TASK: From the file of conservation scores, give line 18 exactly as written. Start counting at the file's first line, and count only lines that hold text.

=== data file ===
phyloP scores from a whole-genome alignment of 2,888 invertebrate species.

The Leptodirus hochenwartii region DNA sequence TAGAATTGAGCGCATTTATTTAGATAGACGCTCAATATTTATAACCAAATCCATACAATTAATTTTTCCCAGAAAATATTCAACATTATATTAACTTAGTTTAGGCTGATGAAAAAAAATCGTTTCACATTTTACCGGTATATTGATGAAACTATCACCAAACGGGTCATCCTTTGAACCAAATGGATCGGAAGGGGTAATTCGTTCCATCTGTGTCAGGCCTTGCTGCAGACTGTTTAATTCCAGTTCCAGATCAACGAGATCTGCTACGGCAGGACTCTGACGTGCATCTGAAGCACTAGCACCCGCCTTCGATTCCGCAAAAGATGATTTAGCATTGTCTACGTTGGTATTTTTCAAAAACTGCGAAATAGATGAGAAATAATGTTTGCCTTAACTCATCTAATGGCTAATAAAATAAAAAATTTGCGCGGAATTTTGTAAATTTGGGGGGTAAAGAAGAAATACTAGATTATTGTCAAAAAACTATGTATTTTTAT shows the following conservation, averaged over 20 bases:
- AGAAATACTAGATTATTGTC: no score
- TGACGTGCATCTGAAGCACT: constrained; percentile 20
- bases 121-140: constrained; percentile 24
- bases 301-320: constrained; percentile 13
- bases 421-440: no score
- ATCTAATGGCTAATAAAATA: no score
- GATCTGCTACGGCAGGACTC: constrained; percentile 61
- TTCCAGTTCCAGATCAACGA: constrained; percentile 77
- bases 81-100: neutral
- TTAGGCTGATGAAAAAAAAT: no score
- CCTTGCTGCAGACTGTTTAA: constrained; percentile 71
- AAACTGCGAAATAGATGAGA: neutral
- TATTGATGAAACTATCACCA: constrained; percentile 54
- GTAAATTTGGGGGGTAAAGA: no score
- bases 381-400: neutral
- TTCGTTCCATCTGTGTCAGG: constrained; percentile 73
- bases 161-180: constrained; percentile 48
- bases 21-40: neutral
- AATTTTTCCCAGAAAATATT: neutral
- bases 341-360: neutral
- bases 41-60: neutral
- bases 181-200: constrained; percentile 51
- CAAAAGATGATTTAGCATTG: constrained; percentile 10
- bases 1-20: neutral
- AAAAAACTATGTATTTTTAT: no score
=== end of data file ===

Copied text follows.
- TTCGTTCCATCTGTGTCAGG: constrained; percentile 73